The Nanny State

On the surface, it seems like a good idea. The Los Angeles City Council limiting the number of fast food restaurants in the city’s poorest neighborhoods for one year. Their argument being overweight and obese children are exposed to nothing but unhealthy food choices and when you combine that with the poor nutrition they are often encountering in single parent homes and poverty, they fall victim to becoming overweight. The hope being that more healthy choices and even supermarkets will begin to pop up in areas like south central L.A. and thus begin to turn around the dangerous and ultimately deadly eating habits of the poorest and youngest of our society.

Now the truth: this is a bad idea that I hope does not lead to a nationwide trend that will put limits on two very American ideals: capitalism and freedom of choice.

While I not only understand but often see our inner cities have more McDonald’s, Burger King’s and Wendy’s than anything else, that does not mean putting a stop to their expansion will make our youth healthier any more than putting a moratorium on the number of check chasing places will lead those who make minimum wage to be more frugal with their money.

It’s called the “nanny” state where government tells us how we should live our lives by limiting our choices … and it’s dangerous. I believe what makes this country great is our ability to decide what we want. If we really want fast food out of our neighborhoods, then the people who live in those neighborhoods need not patronize those places. It’s the same theory that applies in television. If there is something you don’t want to see on TV, don’t watch and see how quickly it goes away.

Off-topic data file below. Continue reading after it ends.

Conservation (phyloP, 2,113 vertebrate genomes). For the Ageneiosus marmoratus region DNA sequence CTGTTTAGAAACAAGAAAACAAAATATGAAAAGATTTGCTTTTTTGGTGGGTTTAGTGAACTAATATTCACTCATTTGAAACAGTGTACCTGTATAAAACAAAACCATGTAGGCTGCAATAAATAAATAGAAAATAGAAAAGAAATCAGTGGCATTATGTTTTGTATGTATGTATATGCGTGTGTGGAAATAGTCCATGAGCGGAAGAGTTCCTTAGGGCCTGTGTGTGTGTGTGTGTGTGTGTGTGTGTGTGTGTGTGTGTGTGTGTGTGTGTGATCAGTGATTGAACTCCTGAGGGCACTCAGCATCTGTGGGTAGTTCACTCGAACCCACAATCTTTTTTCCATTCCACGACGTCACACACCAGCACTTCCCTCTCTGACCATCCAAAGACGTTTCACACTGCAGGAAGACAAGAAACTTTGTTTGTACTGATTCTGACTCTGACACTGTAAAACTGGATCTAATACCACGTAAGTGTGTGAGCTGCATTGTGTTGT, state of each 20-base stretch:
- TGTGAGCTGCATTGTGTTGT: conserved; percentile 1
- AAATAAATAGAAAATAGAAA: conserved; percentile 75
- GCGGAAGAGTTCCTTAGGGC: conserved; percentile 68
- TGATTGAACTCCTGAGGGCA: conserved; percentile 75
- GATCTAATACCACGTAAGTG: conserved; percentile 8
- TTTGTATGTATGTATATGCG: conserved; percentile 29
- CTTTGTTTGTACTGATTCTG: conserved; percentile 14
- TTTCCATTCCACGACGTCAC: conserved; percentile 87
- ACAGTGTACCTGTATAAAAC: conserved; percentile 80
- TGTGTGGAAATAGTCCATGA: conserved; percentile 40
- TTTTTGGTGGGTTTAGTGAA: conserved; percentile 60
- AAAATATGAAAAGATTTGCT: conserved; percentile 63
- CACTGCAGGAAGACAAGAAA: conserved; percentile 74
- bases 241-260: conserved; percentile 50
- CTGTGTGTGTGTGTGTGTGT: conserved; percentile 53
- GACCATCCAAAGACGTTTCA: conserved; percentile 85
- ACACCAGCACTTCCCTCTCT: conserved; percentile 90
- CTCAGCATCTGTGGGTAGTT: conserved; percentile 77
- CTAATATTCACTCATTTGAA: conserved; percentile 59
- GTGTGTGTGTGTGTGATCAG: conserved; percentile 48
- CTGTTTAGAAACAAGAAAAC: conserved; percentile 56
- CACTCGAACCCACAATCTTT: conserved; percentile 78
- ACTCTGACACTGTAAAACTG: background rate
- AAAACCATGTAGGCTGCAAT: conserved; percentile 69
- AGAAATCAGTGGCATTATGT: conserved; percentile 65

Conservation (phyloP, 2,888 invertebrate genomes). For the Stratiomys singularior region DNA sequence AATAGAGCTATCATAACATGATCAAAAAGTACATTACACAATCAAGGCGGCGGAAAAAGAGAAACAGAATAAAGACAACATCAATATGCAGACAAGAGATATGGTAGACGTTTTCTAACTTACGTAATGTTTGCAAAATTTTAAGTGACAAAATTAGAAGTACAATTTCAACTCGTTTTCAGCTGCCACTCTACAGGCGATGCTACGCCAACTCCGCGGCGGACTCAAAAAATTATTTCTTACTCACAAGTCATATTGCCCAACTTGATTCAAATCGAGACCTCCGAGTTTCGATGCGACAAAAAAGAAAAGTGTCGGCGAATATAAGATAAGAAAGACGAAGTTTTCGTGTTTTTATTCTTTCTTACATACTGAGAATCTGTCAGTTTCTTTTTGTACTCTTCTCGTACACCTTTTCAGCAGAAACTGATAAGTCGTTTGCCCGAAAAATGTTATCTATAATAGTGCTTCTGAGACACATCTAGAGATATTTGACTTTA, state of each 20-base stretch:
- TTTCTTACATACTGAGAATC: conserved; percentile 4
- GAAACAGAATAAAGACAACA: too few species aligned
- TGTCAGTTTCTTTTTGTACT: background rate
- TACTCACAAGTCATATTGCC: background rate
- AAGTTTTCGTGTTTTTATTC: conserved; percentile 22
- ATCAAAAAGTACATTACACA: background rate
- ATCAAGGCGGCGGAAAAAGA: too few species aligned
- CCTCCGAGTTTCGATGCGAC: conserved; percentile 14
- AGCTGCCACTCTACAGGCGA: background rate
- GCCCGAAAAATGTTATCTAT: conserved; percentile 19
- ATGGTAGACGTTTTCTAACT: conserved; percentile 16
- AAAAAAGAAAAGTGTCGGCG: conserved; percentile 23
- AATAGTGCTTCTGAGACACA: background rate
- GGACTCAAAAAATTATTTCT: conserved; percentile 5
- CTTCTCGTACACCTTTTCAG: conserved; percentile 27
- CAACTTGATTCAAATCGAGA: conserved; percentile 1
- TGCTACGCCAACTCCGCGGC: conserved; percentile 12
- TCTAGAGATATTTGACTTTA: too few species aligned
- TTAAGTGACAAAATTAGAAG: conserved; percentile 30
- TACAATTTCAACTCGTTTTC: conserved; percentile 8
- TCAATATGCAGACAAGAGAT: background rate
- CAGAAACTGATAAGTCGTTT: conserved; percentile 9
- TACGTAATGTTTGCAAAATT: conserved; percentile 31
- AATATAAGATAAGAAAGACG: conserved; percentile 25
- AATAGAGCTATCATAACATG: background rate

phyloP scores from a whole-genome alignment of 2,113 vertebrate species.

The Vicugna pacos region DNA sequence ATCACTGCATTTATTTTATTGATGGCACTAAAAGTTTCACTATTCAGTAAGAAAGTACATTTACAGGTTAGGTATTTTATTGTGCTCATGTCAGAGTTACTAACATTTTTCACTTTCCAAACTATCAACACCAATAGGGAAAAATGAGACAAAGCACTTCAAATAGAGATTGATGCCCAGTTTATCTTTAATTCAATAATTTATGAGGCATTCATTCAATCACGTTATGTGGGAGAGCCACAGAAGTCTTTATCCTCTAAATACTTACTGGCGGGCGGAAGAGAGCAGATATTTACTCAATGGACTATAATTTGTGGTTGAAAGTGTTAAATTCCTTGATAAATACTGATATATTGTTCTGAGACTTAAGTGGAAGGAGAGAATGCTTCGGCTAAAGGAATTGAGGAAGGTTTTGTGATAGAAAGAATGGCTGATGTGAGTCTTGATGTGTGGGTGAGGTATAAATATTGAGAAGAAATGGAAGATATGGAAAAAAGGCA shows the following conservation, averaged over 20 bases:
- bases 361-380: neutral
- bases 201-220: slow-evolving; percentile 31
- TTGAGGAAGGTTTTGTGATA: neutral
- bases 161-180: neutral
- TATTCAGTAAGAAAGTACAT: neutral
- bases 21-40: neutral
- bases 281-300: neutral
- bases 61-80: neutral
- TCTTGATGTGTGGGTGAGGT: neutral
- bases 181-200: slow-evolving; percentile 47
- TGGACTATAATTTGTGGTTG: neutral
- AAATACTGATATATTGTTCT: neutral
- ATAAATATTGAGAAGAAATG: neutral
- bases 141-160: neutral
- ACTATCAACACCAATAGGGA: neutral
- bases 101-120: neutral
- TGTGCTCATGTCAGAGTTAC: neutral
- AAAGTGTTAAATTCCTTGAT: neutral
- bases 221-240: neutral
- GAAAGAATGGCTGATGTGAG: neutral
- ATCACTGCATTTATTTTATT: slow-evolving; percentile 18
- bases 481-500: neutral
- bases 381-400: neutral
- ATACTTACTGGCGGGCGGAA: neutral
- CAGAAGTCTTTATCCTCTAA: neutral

Also, the whole theory that fast food is causing our kids to be overweight doesn’t hold water with me. Parents, why do you let your kids have fast food and don’t tell me there is nothing you can do about it. Most kids don’t have the money to go out and buy fast food and I don’t know any child that is driving to these establishments. It’s the parents who provide both the means and the access to these so-called enablers. It’s up to mom and/or dad to make sure fast food does not become part of a child’s diet.

Now I am not a parent and don’t claim to understand the pressures or parenting in this era, but I do know that it’s the parent who sets the example for how their children eat. My mother never placed salt and pepper on the kitchen table when I was a kid, thus I never put salt or pepper on my food. The same is true today: allow the parent to make the decision for the child and not the “nanny” state.

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